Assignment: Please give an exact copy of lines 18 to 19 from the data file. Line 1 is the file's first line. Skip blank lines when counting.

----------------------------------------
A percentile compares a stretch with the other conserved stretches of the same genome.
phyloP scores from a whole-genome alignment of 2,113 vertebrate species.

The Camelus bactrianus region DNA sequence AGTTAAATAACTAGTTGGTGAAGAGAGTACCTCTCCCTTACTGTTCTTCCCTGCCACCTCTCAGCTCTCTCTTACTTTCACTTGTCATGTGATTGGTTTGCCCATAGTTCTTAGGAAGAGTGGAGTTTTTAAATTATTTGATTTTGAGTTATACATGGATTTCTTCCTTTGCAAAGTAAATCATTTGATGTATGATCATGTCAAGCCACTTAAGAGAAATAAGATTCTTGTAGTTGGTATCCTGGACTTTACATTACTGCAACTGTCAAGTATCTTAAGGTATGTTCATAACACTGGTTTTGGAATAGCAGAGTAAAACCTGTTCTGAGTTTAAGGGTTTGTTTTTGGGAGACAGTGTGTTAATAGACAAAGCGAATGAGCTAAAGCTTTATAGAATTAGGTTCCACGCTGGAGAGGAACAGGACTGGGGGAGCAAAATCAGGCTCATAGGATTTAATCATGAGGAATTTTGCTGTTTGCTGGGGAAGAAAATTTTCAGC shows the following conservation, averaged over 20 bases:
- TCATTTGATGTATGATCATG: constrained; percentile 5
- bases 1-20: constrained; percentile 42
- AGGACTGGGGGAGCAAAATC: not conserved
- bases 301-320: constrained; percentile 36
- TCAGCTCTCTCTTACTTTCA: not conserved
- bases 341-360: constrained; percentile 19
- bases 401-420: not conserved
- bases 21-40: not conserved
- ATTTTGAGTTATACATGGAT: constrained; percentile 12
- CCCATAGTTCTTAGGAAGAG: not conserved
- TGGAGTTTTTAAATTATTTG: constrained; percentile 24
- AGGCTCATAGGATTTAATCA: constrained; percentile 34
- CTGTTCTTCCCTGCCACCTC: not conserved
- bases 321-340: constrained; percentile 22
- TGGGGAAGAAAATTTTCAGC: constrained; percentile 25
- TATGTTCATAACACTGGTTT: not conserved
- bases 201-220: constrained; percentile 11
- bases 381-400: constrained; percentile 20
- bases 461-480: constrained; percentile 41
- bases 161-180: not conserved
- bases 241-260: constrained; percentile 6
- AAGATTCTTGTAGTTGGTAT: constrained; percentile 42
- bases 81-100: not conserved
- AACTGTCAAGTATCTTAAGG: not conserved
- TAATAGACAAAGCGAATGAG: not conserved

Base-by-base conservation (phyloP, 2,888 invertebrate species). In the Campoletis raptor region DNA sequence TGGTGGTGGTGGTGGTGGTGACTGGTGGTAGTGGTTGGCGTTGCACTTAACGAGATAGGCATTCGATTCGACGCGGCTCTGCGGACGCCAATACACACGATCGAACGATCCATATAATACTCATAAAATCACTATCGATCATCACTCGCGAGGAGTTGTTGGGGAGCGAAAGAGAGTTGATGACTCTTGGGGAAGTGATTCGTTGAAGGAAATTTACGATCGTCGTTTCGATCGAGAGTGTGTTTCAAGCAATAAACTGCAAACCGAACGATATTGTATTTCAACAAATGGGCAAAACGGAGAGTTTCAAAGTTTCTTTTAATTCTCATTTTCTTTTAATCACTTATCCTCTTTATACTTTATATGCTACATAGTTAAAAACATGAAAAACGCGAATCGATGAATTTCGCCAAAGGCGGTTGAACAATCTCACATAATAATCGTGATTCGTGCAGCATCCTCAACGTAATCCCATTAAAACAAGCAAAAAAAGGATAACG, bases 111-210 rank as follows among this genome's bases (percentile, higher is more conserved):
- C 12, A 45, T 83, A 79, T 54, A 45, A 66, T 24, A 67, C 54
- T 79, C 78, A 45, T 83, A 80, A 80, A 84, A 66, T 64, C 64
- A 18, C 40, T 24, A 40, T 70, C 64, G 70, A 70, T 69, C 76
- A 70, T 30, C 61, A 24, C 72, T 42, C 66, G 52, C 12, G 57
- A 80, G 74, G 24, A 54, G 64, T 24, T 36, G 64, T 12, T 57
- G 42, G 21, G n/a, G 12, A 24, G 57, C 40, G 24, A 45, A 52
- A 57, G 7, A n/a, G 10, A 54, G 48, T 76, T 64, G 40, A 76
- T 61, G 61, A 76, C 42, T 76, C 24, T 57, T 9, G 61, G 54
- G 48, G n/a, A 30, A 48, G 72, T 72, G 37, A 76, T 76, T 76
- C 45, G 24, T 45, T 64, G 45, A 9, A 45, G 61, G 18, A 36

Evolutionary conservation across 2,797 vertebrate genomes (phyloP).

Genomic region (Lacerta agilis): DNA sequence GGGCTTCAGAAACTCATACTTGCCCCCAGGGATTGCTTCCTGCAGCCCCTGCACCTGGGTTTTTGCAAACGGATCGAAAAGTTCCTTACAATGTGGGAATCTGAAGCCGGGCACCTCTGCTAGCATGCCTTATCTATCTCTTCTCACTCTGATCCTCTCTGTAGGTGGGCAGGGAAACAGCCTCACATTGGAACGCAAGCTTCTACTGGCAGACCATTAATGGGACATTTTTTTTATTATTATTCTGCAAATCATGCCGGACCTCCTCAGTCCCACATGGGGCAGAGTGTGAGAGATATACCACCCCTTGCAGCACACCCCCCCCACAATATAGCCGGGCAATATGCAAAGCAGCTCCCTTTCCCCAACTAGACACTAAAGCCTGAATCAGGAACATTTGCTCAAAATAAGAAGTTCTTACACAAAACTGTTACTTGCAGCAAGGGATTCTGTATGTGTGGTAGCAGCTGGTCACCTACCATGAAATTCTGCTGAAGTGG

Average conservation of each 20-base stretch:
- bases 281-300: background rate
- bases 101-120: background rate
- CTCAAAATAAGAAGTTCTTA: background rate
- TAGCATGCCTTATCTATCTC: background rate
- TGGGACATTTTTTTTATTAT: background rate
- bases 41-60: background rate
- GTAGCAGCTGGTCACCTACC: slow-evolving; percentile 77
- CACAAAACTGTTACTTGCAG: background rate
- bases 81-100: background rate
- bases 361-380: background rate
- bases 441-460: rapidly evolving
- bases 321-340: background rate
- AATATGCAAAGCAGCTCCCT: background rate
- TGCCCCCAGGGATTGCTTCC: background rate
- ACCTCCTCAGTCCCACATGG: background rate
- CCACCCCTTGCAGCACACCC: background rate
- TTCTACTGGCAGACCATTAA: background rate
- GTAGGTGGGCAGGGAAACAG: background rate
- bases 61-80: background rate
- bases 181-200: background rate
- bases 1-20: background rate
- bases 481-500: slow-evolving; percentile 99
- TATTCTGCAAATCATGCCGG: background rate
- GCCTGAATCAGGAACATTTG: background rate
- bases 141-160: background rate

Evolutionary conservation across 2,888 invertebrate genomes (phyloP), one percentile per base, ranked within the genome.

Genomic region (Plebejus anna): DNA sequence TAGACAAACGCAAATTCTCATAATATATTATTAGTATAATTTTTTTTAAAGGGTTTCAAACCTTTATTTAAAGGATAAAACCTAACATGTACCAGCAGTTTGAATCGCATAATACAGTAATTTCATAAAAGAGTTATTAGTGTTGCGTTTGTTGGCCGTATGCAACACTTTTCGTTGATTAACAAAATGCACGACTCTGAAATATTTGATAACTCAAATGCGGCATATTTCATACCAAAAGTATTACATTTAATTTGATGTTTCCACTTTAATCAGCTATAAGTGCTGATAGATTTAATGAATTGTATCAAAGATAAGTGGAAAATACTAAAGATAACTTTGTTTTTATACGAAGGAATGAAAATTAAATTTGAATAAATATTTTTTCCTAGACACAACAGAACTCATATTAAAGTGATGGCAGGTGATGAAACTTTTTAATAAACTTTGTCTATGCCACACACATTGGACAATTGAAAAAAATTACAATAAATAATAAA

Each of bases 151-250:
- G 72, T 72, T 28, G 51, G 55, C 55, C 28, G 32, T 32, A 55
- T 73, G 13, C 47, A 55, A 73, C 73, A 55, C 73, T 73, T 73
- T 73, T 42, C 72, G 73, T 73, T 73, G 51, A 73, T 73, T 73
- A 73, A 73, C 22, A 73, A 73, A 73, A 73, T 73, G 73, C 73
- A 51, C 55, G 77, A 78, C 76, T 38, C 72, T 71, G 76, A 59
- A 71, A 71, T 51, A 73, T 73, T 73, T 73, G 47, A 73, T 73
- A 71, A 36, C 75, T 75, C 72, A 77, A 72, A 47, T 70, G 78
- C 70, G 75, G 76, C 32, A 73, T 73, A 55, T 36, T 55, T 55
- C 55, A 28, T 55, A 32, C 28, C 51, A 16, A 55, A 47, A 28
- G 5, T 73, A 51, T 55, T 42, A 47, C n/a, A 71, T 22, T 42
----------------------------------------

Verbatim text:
- TGGGGAAGAAAATTTTCAGC: constrained; percentile 25
- TATGTTCATAACACTGGTTT: not conserved